I would like to be an autodidact, too - shorten my hours at school, learn whatever I like, whenever and from whomever I like. Kind of like a school furlough . . . I will stay in my room and learn everything I need online by myself. And I'm sure I can convince Gramma Dee to sneak in tons of books, too, along with my meals. Gramma Dee loves sharing books and discussing them.

Oona is also a good story teller, something she inherited from her father, The Great Rebus-Maker and Whopper-Teller. Since her dad died two years earlier, Oona has made it her job to teach her little brother Fred to read using rebus skills learned from her dad, to comfort him by telling him stories and to always wear her dad's Oakland Raiders sweatshirt. Every single day. Like most kids, Oona wants to make sense of her world and she has quite a few theories to help her along. My favorite is her "Rainbow Whopper Theory," which is a color-coded system of ranking stories or, as Oona says, "lies, plain and simple." As the plot of The Five Lives of Our Cat Zook unfolds, Oona's stories and lies begin to overlap and she struggles to cope with Zook's failing health and the secret she has been keeping for the last two years.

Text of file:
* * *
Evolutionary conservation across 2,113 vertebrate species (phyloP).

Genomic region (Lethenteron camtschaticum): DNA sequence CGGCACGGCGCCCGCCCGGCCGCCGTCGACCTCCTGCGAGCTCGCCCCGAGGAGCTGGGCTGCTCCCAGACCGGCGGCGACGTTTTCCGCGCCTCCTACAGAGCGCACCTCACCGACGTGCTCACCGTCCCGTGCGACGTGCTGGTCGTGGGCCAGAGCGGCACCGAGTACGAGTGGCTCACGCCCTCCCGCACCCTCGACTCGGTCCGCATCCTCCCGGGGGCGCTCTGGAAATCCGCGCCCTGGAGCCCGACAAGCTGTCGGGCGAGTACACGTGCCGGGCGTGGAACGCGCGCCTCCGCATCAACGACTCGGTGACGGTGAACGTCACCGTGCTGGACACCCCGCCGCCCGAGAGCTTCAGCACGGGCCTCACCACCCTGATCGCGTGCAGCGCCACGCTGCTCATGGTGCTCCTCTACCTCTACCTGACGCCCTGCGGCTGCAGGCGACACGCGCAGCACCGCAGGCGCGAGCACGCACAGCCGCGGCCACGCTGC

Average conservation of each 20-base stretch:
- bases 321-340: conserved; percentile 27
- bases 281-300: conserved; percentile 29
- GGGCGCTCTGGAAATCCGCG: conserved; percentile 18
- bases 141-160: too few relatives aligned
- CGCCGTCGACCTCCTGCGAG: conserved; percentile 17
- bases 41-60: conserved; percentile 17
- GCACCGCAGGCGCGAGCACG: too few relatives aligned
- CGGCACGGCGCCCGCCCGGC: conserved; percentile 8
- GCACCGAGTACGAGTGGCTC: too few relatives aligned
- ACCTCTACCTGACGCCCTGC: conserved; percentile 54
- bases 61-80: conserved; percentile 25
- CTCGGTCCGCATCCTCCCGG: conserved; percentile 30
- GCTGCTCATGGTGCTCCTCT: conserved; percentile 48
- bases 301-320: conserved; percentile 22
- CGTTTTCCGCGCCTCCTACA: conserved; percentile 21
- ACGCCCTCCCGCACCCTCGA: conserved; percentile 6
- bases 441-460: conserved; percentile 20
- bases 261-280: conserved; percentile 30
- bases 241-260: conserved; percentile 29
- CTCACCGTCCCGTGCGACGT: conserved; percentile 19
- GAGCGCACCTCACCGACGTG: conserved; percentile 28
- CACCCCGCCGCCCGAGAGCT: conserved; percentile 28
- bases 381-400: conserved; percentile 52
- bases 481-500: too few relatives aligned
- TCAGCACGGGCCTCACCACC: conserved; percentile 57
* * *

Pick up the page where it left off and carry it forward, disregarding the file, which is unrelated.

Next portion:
Oona has her reasons for keeping Zook's origins secret. When she found him (behind O'Leary's, which is also famous for fried zucchinni, thus his name) he was wearing a collar with a tag on it that had his name, address and a diamond on it. He was starving, dirty and ragged and had a BB lodged under his fur. And he was named Mud, which Oona insists is a dumb name for a cat when she is making her case for the reasons why she kept his origins secret. Convinced that Zook/Mud's former owner is a villain who shoots cats and gives them dumb names, she sometimes stakes out his house and glares at him, bolstering her decision. Also, Zook arrived at a time when Oona's father was dying of cancer. The one specific memory Oona shares of her father and this time is the day that she and her mother tucked Zook into a picnic basket and snuck him into the hospital for a visit. That was also the day that Oona's dad died. When Zook's kidneys begin to fail and he has to stay at the vet's Oona soothes the sensitive Fred (and herself) by telling him that cats have nine lives and Zook will be fine. Fred wants to know how many lives Zook has used up and, because five is Fred's favorite number, Oona tells him that Zook is on his fifth life and then begins telling him the magical, fantastical, suspenseful stories of his four other lives before he came to them.